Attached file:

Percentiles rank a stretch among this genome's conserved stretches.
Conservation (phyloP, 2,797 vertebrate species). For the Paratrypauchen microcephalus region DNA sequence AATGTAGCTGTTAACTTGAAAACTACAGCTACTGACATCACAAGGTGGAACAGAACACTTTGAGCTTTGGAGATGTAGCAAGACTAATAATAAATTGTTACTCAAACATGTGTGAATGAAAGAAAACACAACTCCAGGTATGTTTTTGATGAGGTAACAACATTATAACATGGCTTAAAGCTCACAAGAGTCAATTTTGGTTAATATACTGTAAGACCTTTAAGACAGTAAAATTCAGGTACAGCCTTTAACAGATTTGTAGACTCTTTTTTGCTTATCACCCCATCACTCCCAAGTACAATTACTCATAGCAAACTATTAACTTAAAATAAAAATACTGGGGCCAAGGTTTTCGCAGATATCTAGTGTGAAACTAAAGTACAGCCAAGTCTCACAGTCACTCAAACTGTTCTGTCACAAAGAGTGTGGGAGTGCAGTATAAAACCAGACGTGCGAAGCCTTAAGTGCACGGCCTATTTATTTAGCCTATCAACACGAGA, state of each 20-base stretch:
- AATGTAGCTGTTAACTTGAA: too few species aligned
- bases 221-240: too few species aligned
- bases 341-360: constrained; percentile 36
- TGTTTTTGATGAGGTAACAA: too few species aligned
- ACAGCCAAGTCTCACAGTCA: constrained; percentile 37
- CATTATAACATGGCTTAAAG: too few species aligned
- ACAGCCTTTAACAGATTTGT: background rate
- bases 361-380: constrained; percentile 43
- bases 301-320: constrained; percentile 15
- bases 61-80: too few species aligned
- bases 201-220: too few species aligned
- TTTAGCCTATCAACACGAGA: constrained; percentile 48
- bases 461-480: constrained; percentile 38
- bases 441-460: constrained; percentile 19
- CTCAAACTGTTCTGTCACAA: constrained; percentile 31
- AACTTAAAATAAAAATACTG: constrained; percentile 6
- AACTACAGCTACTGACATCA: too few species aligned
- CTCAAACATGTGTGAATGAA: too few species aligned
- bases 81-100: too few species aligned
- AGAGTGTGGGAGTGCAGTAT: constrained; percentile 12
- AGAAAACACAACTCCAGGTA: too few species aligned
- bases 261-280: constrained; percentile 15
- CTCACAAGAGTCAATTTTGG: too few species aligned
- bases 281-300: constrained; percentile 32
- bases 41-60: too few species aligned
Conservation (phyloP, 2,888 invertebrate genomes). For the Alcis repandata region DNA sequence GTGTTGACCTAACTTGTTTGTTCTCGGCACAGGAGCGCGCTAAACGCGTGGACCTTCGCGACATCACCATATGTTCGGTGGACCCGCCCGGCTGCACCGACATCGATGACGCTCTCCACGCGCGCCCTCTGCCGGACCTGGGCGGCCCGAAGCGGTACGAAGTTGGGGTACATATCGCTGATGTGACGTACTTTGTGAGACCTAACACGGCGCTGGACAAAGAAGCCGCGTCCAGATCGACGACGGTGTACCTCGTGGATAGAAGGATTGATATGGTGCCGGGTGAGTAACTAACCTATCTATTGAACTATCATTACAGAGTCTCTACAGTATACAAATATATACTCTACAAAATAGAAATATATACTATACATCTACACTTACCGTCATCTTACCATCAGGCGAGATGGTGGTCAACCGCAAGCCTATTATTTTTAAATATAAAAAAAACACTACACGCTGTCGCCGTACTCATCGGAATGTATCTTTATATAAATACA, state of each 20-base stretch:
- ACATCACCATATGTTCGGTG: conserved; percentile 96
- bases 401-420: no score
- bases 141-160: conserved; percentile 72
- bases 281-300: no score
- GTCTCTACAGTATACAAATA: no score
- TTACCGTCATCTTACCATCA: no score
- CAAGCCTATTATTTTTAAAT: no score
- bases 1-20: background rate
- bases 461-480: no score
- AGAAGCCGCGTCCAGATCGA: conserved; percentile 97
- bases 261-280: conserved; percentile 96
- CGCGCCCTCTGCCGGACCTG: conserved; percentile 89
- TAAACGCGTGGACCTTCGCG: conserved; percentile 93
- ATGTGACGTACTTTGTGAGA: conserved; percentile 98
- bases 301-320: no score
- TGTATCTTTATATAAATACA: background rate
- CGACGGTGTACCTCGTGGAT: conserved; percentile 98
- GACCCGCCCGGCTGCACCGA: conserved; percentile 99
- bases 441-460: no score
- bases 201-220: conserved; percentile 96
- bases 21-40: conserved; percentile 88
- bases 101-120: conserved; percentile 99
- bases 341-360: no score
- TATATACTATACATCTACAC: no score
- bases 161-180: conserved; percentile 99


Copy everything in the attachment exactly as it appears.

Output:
Percentiles rank a stretch among this genome's conserved stretches.
Conservation (phyloP, 2,797 vertebrate species). For the Paratrypauchen microcephalus region DNA sequence AATGTAGCTGTTAACTTGAAAACTACAGCTACTGACATCACAAGGTGGAACAGAACACTTTGAGCTTTGGAGATGTAGCAAGACTAATAATAAATTGTTACTCAAACATGTGTGAATGAAAGAAAACACAACTCCAGGTATGTTTTTGATGAGGTAACAACATTATAACATGGCTTAAAGCTCACAAGAGTCAATTTTGGTTAATATACTGTAAGACCTTTAAGACAGTAAAATTCAGGTACAGCCTTTAACAGATTTGTAGACTCTTTTTTGCTTATCACCCCATCACTCCCAAGTACAATTACTCATAGCAAACTATTAACTTAAAATAAAAATACTGGGGCCAAGGTTTTCGCAGATATCTAGTGTGAAACTAAAGTACAGCCAAGTCTCACAGTCACTCAAACTGTTCTGTCACAAAGAGTGTGGGAGTGCAGTATAAAACCAGACGTGCGAAGCCTTAAGTGCACGGCCTATTTATTTAGCCTATCAACACGAGA, state of each 20-base stretch:
- AATGTAGCTGTTAACTTGAA: too few species aligned
- bases 221-240: too few species aligned
- bases 341-360: constrained; percentile 36
- TGTTTTTGATGAGGTAACAA: too few species aligned
- ACAGCCAAGTCTCACAGTCA: constrained; percentile 37
- CATTATAACATGGCTTAAAG: too few species aligned
- ACAGCCTTTAACAGATTTGT: background rate
- bases 361-380: constrained; percentile 43
- bases 301-320: constrained; percentile 15
- bases 61-80: too few species aligned
- bases 201-220: too few species aligned
- TTTAGCCTATCAACACGAGA: constrained; percentile 48
- bases 461-480: constrained; percentile 38
- bases 441-460: constrained; percentile 19
- CTCAAACTGTTCTGTCACAA: constrained; percentile 31
- AACTTAAAATAAAAATACTG: constrained; percentile 6
- AACTACAGCTACTGACATCA: too few species aligned
- CTCAAACATGTGTGAATGAA: too few species aligned
- bases 81-100: too few species aligned
- AGAGTGTGGGAGTGCAGTAT: constrained; percentile 12
- AGAAAACACAACTCCAGGTA: too few species aligned
- bases 261-280: constrained; percentile 15
- CTCACAAGAGTCAATTTTGG: too few species aligned
- bases 281-300: constrained; percentile 32
- bases 41-60: too few species aligned
Conservation (phyloP, 2,888 invertebrate genomes). For the Alcis repandata region DNA sequence GTGTTGACCTAACTTGTTTGTTCTCGGCACAGGAGCGCGCTAAACGCGTGGACCTTCGCGACATCACCATATGTTCGGTGGACCCGCCCGGCTGCACCGACATCGATGACGCTCTCCACGCGCGCCCTCTGCCGGACCTGGGCGGCCCGAAGCGGTACGAAGTTGGGGTACATATCGCTGATGTGACGTACTTTGTGAGACCTAACACGGCGCTGGACAAAGAAGCCGCGTCCAGATCGACGACGGTGTACCTCGTGGATAGAAGGATTGATATGGTGCCGGGTGAGTAACTAACCTATCTATTGAACTATCATTACAGAGTCTCTACAGTATACAAATATATACTCTACAAAATAGAAATATATACTATACATCTACACTTACCGTCATCTTACCATCAGGCGAGATGGTGGTCAACCGCAAGCCTATTATTTTTAAATATAAAAAAAACACTACACGCTGTCGCCGTACTCATCGGAATGTATCTTTATATAAATACA, state of each 20-base stretch:
- ACATCACCATATGTTCGGTG: conserved; percentile 96
- bases 401-420: no score
- bases 141-160: conserved; percentile 72
- bases 281-300: no score
- GTCTCTACAGTATACAAATA: no score
- TTACCGTCATCTTACCATCA: no score
- CAAGCCTATTATTTTTAAAT: no score
- bases 1-20: background rate
- bases 461-480: no score
- AGAAGCCGCGTCCAGATCGA: conserved; percentile 97
- bases 261-280: conserved; percentile 96
- CGCGCCCTCTGCCGGACCTG: conserved; percentile 89
- TAAACGCGTGGACCTTCGCG: conserved; percentile 93
- ATGTGACGTACTTTGTGAGA: conserved; percentile 98
- bases 301-320: no score
- TGTATCTTTATATAAATACA: background rate
- CGACGGTGTACCTCGTGGAT: conserved; percentile 98
- GACCCGCCCGGCTGCACCGA: conserved; percentile 99
- bases 441-460: no score
- bases 201-220: conserved; percentile 96
- bases 21-40: conserved; percentile 88
- bases 101-120: conserved; percentile 99
- bases 341-360: no score
- TATATACTATACATCTACAC: no score
- bases 161-180: conserved; percentile 99